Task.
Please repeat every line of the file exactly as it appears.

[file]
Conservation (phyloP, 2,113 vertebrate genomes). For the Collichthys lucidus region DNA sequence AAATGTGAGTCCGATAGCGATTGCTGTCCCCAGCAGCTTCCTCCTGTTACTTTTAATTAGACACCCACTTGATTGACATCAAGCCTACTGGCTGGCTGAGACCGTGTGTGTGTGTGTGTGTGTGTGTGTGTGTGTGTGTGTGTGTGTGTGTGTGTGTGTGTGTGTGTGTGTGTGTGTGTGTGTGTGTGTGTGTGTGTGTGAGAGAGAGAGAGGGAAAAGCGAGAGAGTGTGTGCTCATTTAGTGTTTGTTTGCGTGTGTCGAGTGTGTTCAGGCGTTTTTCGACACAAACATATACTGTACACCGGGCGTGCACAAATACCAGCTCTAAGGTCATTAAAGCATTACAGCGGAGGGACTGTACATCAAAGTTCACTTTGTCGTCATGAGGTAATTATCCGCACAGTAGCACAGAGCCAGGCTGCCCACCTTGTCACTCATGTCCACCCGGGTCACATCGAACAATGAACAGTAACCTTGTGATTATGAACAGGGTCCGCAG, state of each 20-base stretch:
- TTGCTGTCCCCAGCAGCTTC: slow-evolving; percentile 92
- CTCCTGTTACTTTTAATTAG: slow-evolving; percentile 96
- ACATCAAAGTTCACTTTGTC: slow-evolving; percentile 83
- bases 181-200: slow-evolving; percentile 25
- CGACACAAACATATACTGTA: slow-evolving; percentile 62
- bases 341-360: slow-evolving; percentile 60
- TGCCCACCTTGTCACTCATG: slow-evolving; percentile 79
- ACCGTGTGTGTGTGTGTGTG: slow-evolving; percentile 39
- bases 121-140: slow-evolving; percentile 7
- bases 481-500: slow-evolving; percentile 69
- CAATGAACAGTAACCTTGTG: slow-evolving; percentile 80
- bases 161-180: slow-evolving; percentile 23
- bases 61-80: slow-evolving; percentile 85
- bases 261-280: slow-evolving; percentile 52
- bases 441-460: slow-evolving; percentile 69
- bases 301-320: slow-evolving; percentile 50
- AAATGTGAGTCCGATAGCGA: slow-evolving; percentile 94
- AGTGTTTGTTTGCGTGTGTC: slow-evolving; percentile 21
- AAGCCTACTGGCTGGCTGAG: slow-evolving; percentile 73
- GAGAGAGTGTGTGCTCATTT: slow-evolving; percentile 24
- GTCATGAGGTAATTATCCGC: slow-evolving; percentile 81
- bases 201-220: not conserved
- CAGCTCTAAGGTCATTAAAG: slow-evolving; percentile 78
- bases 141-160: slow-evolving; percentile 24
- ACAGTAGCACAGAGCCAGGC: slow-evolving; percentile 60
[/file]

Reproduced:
Conservation (phyloP, 2,113 vertebrate genomes). For the Collichthys lucidus region DNA sequence AAATGTGAGTCCGATAGCGATTGCTGTCCCCAGCAGCTTCCTCCTGTTACTTTTAATTAGACACCCACTTGATTGACATCAAGCCTACTGGCTGGCTGAGACCGTGTGTGTGTGTGTGTGTGTGTGTGTGTGTGTGTGTGTGTGTGTGTGTGTGTGTGTGTGTGTGTGTGTGTGTGTGTGTGTGTGTGTGTGTGTGTGTGAGAGAGAGAGAGGGAAAAGCGAGAGAGTGTGTGCTCATTTAGTGTTTGTTTGCGTGTGTCGAGTGTGTTCAGGCGTTTTTCGACACAAACATATACTGTACACCGGGCGTGCACAAATACCAGCTCTAAGGTCATTAAAGCATTACAGCGGAGGGACTGTACATCAAAGTTCACTTTGTCGTCATGAGGTAATTATCCGCACAGTAGCACAGAGCCAGGCTGCCCACCTTGTCACTCATGTCCACCCGGGTCACATCGAACAATGAACAGTAACCTTGTGATTATGAACAGGGTCCGCAG, state of each 20-base stretch:
- TTGCTGTCCCCAGCAGCTTC: slow-evolving; percentile 92
- CTCCTGTTACTTTTAATTAG: slow-evolving; percentile 96
- ACATCAAAGTTCACTTTGTC: slow-evolving; percentile 83
- bases 181-200: slow-evolving; percentile 25
- CGACACAAACATATACTGTA: slow-evolving; percentile 62
- bases 341-360: slow-evolving; percentile 60
- TGCCCACCTTGTCACTCATG: slow-evolving; percentile 79
- ACCGTGTGTGTGTGTGTGTG: slow-evolving; percentile 39
- bases 121-140: slow-evolving; percentile 7
- bases 481-500: slow-evolving; percentile 69
- CAATGAACAGTAACCTTGTG: slow-evolving; percentile 80
- bases 161-180: slow-evolving; percentile 23
- bases 61-80: slow-evolving; percentile 85
- bases 261-280: slow-evolving; percentile 52
- bases 441-460: slow-evolving; percentile 69
- bases 301-320: slow-evolving; percentile 50
- AAATGTGAGTCCGATAGCGA: slow-evolving; percentile 94
- AGTGTTTGTTTGCGTGTGTC: slow-evolving; percentile 21
- AAGCCTACTGGCTGGCTGAG: slow-evolving; percentile 73
- GAGAGAGTGTGTGCTCATTT: slow-evolving; percentile 24
- GTCATGAGGTAATTATCCGC: slow-evolving; percentile 81
- bases 201-220: not conserved
- CAGCTCTAAGGTCATTAAAG: slow-evolving; percentile 78
- bases 141-160: slow-evolving; percentile 24
- ACAGTAGCACAGAGCCAGGC: slow-evolving; percentile 60